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Recent posts by Rhea Landholm

We stand with 578 others opposing elimination of USDA Rural Development

Yesterday, we were among 578 organizations, businesses, and local governments that signed a letter opposing the elimination of the U.S. Department of Agriculture's Rural Development mission area and undersecretary.

For more than 20 years, they have helped rural communities develop and expand thriving businesses, create new economic opportunities, and build and maintain housing, water, electric, telecommunications, and other rural infrastructure.

Center for Rural Affairs May and June newsletter

Note from the Editor:

Honoring our spring tradition of recognizing graduates close to our organization, we offer our best wishes to Brock Vetick, son of Shawn and Pat Vetick. Shawn is our accounting clerk. Brock will graduate from Lyons-Decatur Northeast High School. He plans to attend the University of Nebraska-Lincoln, and major in plant biology. His goal is to become a plant geneticist.

This edition

This edition of our newsletter focuses on citizen INVOLVEMENT and action to shape the future.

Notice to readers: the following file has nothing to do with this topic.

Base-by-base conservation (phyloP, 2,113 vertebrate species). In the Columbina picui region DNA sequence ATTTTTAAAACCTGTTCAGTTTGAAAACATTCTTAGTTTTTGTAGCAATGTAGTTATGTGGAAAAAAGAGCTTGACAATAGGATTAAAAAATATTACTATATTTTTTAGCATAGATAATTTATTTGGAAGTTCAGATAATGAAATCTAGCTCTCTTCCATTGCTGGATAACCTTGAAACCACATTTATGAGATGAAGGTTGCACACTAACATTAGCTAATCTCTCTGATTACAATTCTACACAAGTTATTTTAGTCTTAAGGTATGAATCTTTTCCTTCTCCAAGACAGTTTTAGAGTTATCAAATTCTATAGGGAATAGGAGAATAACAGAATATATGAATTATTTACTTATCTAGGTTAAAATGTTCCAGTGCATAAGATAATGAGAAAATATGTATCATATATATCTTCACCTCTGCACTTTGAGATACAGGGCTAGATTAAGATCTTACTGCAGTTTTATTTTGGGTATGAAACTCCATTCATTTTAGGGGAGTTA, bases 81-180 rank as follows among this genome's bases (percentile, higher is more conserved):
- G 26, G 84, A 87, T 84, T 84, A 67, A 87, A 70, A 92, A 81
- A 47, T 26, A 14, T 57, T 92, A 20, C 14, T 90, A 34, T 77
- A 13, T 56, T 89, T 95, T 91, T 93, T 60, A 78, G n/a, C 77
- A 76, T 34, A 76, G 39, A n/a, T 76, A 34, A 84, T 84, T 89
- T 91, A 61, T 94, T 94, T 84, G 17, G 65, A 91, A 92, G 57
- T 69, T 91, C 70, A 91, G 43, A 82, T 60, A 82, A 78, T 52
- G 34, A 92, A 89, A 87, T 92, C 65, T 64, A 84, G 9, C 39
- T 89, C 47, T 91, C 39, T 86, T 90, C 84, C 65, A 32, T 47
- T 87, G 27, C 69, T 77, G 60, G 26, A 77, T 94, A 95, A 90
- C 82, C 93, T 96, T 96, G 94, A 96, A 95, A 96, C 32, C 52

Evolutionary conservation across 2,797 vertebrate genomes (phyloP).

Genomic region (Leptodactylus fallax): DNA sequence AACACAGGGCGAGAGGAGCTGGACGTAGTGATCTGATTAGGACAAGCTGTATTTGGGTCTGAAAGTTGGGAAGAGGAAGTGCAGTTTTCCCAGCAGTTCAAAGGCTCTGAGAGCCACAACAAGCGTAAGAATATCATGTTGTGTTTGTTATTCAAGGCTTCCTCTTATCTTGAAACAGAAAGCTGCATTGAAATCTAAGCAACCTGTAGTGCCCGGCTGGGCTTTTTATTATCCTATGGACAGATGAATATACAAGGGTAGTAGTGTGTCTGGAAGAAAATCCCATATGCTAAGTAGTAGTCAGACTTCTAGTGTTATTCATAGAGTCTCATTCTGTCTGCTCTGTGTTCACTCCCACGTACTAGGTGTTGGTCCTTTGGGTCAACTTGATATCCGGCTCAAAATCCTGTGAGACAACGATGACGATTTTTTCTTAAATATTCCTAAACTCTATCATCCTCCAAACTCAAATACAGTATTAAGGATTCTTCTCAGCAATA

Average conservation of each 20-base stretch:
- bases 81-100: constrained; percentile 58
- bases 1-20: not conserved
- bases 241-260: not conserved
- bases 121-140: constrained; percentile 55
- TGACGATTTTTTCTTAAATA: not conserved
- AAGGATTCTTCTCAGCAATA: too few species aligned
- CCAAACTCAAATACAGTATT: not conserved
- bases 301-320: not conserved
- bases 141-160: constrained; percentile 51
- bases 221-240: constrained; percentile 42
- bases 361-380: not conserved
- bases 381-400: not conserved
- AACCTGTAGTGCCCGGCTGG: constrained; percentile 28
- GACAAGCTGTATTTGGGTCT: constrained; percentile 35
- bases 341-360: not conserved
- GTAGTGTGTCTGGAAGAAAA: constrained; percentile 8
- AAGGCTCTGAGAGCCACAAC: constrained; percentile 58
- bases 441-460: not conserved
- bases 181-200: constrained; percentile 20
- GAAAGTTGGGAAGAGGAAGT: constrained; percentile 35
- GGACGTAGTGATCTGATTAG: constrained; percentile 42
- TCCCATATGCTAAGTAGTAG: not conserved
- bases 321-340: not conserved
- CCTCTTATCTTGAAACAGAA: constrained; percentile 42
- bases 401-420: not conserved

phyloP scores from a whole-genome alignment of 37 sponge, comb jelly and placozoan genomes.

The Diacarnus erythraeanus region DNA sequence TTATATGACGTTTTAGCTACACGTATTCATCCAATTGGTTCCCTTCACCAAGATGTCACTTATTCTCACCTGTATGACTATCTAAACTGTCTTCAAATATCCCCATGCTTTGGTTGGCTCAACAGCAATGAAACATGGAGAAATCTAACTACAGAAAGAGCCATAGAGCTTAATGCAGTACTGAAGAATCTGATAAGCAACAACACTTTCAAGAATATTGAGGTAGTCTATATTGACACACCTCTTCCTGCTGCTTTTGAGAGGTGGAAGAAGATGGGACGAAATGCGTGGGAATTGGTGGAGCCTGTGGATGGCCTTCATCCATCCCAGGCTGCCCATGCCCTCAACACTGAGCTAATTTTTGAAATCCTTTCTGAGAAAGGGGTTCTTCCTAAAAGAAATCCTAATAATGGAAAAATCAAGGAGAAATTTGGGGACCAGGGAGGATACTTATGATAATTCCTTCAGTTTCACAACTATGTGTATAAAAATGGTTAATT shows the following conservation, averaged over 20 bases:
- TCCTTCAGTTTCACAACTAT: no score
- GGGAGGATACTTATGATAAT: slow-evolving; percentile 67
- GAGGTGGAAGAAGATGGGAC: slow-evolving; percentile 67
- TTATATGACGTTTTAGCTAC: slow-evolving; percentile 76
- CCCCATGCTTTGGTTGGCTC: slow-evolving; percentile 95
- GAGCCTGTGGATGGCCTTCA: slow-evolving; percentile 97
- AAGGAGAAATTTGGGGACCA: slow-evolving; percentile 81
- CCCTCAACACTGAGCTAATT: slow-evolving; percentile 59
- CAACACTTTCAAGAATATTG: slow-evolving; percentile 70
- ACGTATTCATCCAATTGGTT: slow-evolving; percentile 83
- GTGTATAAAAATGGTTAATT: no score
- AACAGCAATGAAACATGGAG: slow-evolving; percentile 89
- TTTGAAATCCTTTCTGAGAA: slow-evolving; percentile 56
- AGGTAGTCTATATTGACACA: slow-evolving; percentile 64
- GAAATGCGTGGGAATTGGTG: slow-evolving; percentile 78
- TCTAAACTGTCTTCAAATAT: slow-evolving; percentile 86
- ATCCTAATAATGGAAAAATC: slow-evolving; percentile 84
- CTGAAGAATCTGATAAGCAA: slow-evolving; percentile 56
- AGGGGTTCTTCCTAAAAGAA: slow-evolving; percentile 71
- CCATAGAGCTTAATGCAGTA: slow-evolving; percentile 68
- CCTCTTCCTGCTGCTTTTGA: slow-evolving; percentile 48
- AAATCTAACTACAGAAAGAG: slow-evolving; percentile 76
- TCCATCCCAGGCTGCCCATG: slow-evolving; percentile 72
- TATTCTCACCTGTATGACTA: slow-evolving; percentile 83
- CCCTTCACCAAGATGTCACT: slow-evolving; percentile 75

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Olivas receives 2016 Bob Steffen Pioneer Award

The Center for Rural Affairs has chosen Aida Olivas, of Hastings, Neb., to receive its 2016 Bob Steffen Pioneer Award. She was recognized at an award ceremony on March 10 in York, Neb.

The Bob Steffen Pioneer Award is bestowed by the Center for Rural Affairs each year to a person or persons who work with the Center to make extraordinary contributions in building community engagement within their own communities. People who receive this award provide a model for innovation, stewardship or community development.

Greenhouse to Cafeteria

Center for Rural Affairs launched the Greenhouse to Cafeteria program in 2015 after finding that many schools in Nebraska had greenhouses, but only used those greenhouses for starting perennials or growing holiday plants. Some were even empty - a missed opportunity for Nebraska’s kids.

The program assists schools in teaching valuable lessons as the kids to start, tend, and harvest plants. Greenhouses transform into edible organic gardens that provide food for the school cafeteria, educate students about where food comes from, and teach entrepreneurial skills.

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